Posted by Michael Finkelstein | October 15th, 2012
Today concludes another successful Group Juice Fast at SunRaven, and what better way to transition back into the mainstream than with a moment of reflection?
The Group Juice Fast Program at SunRaven goes well beyond simpler “cleanses”. Our fast includes gatherings and introspection, experiential activities and fascinating discussions, in an effort to remove not only the toxins from our bodies, but the sludge that exists in our emotional and mental spaces as well. It’s in this way that we “free space up,” if you will, recharging and rebooting our own personal computer – our mind, our body and our soul all included. And today, as we conclude with our “break fast,” I encourage the participants to reflect on what happened in order to prepare for the next step: to pick up and return to living life; this time, perhaps, in a bit more balance and with more skill.
And, how fitting that this month’s new moon for the Choctaw is the Blackberry moon. Blackberries, one of the tastiest and most satisfying fruits Mother Nature offers us, beckon us to go back to basics and extract the sweet juice of life. The Choctaw, like their Native brothers understood that the simple, delicious and nourishing nectar of the land provide us with all we need to thrive and grow. It was in that spirit that the SunRaven Autumnal Group Juice Fast was held.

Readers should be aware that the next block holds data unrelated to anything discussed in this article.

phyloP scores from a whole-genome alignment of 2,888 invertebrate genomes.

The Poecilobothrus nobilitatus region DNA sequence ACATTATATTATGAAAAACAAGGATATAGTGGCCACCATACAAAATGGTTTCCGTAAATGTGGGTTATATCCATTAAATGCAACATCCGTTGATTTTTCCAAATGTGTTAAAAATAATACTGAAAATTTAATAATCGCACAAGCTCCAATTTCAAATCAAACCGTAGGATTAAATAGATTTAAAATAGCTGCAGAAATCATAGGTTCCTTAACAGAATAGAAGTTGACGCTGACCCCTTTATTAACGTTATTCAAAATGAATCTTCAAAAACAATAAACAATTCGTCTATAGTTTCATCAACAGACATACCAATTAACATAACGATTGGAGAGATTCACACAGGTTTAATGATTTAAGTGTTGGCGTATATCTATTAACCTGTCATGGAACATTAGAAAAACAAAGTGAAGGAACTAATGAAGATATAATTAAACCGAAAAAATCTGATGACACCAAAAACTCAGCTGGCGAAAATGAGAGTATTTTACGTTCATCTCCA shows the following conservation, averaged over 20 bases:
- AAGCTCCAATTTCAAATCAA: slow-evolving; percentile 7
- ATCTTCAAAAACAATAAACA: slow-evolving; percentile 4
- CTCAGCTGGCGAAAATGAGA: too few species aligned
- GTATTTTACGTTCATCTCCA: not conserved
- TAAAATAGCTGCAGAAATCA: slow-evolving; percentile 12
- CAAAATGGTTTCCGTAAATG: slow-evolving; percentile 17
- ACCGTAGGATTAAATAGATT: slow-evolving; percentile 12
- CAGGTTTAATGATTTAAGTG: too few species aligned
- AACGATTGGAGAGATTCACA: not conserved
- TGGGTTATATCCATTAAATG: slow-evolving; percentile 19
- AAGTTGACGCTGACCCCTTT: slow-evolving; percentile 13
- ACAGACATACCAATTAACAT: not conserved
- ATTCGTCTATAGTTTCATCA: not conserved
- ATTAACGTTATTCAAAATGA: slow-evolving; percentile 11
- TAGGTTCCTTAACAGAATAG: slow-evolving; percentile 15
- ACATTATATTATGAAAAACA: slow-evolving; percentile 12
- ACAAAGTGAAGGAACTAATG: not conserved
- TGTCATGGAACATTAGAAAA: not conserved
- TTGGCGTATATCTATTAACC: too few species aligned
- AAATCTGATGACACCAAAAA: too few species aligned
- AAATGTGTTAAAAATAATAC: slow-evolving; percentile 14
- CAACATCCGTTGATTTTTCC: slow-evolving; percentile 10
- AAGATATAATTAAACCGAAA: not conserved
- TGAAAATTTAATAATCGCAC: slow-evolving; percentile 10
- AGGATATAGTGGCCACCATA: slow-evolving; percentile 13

But, I also can’t help but to notice the irony here, as the word blackberry for most now conjures up something entirely different. And while the device with the same name is useful for connection, it and its even more popular cousins have become the root of our disconnection. Just think of the last time you were out to dinner with family or friends, or taking that beautiful ride down a winding country road. Was everyone present and connected? More likely at one point or the other, all were focused on a small keyboard in their lap instead.
Indeed, “The BlackBerry,” the original “smart phone” has left us completely dependent and reliant on its nectar, but this temptation is more like the forbidden fruit that Eve ate in the Garden of Eden. There was a knowledge lying aptly in that apple, but, in the end, she would have been better off without it. Similarly, we are drawn to our BlackBerries when we know we shouldn’t be, and often this creates more harm than good. And although the emergence of this technology has enabled precious communication and made distress signals heard that would not have been otherwise, we cannot deny the addiction, craving and lure of immediate gratification this “miracle device” entrains — all of which are detrimental to the clarity and purity we so desperately need in order to succeed in that very world.
The message is clear: as we sustain ourselves on nature’s juice through the end of our autumn fast and beyond, let’s remember what the Blackberry moon represents, and truly have a go at disconnecting from the ever-calling “BlackBerry” lives we live.
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